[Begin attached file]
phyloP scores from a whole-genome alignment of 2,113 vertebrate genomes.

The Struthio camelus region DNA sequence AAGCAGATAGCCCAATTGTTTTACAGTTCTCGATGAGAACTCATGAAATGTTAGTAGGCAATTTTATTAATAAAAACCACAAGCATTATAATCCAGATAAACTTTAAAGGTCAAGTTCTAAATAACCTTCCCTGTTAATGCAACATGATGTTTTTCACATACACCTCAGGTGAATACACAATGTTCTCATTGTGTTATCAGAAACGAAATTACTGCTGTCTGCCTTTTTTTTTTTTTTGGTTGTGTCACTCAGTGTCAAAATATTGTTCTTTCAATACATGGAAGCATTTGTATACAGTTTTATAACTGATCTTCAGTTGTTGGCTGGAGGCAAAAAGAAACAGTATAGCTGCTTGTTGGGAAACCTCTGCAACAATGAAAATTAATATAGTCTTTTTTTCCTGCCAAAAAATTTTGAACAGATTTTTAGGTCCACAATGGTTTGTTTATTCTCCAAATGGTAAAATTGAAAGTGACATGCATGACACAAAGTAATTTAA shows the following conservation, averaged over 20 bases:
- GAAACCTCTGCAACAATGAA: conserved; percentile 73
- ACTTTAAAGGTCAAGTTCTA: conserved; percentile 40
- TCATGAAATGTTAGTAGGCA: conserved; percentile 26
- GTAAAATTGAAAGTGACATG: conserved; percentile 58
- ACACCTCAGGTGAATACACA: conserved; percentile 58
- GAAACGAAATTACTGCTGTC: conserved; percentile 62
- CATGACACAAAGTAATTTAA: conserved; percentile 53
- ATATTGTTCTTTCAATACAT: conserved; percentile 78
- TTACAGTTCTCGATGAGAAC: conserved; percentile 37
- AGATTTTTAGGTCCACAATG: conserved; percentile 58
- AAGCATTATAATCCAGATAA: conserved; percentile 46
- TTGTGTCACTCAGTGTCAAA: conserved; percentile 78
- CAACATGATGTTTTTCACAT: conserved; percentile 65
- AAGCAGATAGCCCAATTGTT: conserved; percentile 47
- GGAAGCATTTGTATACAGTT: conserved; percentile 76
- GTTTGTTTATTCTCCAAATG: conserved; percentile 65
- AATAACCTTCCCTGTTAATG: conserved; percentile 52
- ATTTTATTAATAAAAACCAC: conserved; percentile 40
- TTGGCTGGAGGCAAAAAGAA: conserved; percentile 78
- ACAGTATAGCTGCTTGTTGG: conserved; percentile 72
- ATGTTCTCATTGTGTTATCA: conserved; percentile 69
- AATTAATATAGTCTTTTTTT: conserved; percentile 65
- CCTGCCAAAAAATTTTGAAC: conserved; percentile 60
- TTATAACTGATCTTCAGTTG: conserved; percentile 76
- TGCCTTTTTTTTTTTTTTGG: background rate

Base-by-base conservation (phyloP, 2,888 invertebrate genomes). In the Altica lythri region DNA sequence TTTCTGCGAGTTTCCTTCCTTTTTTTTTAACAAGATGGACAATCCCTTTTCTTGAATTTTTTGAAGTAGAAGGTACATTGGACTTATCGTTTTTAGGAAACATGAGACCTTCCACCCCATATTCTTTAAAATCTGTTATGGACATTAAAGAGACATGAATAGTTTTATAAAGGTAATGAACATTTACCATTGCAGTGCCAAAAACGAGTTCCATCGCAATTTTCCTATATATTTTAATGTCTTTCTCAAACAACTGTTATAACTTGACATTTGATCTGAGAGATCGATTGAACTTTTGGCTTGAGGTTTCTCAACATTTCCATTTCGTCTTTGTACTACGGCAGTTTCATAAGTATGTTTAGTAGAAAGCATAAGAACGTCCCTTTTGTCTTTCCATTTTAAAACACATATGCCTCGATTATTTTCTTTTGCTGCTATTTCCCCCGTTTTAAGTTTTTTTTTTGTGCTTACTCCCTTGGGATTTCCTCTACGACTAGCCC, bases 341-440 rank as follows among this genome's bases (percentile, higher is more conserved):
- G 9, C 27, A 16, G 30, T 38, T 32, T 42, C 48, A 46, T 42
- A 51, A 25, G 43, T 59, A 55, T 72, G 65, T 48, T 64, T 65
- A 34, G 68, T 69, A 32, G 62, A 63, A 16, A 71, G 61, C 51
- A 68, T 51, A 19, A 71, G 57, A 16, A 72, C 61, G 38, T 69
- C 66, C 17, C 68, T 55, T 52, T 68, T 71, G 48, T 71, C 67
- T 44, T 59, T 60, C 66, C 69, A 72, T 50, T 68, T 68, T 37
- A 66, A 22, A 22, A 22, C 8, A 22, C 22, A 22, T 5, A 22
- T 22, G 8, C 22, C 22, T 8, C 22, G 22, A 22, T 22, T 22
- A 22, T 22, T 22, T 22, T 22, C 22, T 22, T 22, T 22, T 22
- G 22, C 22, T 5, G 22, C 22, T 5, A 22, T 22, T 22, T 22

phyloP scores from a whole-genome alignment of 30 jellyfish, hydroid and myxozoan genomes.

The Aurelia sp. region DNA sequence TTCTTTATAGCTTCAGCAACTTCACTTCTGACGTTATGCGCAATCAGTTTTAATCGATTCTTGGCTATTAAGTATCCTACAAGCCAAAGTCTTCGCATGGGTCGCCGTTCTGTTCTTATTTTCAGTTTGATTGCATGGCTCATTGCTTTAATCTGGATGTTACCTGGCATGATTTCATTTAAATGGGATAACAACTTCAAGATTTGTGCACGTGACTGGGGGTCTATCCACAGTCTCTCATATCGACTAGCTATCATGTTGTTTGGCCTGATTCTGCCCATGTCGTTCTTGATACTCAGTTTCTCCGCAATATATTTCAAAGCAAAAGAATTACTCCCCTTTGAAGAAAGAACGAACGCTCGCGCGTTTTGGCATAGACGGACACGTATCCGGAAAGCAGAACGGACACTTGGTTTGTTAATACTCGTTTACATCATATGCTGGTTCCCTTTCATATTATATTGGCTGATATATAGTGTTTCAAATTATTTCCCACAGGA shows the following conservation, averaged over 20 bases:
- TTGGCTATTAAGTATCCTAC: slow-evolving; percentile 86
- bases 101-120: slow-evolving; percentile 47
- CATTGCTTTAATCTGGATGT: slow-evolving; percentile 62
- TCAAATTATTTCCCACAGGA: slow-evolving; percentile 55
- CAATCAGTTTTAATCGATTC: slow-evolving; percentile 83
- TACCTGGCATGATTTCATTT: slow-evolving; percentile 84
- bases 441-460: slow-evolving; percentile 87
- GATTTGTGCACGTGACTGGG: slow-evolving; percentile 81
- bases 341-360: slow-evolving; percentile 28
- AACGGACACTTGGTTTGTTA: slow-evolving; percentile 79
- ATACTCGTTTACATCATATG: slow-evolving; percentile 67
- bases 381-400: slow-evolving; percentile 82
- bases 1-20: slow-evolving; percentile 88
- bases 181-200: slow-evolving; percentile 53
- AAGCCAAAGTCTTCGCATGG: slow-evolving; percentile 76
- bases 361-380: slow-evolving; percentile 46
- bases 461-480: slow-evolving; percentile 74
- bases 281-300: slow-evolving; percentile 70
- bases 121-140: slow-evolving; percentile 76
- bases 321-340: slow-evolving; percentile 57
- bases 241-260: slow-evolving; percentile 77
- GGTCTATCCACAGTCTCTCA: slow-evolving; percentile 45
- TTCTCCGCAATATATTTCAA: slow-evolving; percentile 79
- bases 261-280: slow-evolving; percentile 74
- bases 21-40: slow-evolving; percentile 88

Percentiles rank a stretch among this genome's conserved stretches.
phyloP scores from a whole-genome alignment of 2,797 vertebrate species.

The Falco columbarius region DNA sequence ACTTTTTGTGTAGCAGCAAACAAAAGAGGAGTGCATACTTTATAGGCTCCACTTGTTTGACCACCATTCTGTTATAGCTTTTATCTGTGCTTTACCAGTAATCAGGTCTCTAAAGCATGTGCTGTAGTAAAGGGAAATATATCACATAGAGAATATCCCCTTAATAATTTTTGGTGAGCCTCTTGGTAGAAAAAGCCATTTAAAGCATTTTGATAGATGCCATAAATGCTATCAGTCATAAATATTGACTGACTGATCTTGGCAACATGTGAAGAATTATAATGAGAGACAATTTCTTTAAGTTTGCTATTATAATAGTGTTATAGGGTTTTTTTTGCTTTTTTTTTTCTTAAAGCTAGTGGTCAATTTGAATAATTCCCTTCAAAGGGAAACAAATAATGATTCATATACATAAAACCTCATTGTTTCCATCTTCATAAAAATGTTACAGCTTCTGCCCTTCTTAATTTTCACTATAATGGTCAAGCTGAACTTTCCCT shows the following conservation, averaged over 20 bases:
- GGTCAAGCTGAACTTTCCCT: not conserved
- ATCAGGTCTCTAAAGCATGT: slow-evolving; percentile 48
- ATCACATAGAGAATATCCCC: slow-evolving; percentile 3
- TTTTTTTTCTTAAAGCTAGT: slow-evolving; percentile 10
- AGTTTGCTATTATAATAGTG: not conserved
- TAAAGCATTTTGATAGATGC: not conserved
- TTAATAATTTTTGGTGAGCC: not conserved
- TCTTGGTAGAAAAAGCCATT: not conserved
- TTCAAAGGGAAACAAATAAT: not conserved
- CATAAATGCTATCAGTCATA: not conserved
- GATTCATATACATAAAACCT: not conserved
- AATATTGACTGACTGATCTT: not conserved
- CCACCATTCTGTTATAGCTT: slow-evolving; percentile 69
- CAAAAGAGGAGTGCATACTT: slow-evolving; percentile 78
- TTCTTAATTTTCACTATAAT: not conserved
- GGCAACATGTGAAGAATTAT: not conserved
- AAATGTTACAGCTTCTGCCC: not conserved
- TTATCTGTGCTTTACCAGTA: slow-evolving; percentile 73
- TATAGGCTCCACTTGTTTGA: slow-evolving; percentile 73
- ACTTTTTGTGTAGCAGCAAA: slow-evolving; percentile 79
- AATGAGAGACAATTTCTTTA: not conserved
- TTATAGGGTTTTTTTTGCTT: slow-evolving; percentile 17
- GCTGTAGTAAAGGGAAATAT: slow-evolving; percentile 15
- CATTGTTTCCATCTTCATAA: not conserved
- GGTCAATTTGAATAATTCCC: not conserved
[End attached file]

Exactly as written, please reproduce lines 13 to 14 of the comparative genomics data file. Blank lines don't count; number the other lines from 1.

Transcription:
- AAGCATTATAATCCAGATAA: conserved; percentile 46
- TTGTGTCACTCAGTGTCAAA: conserved; percentile 78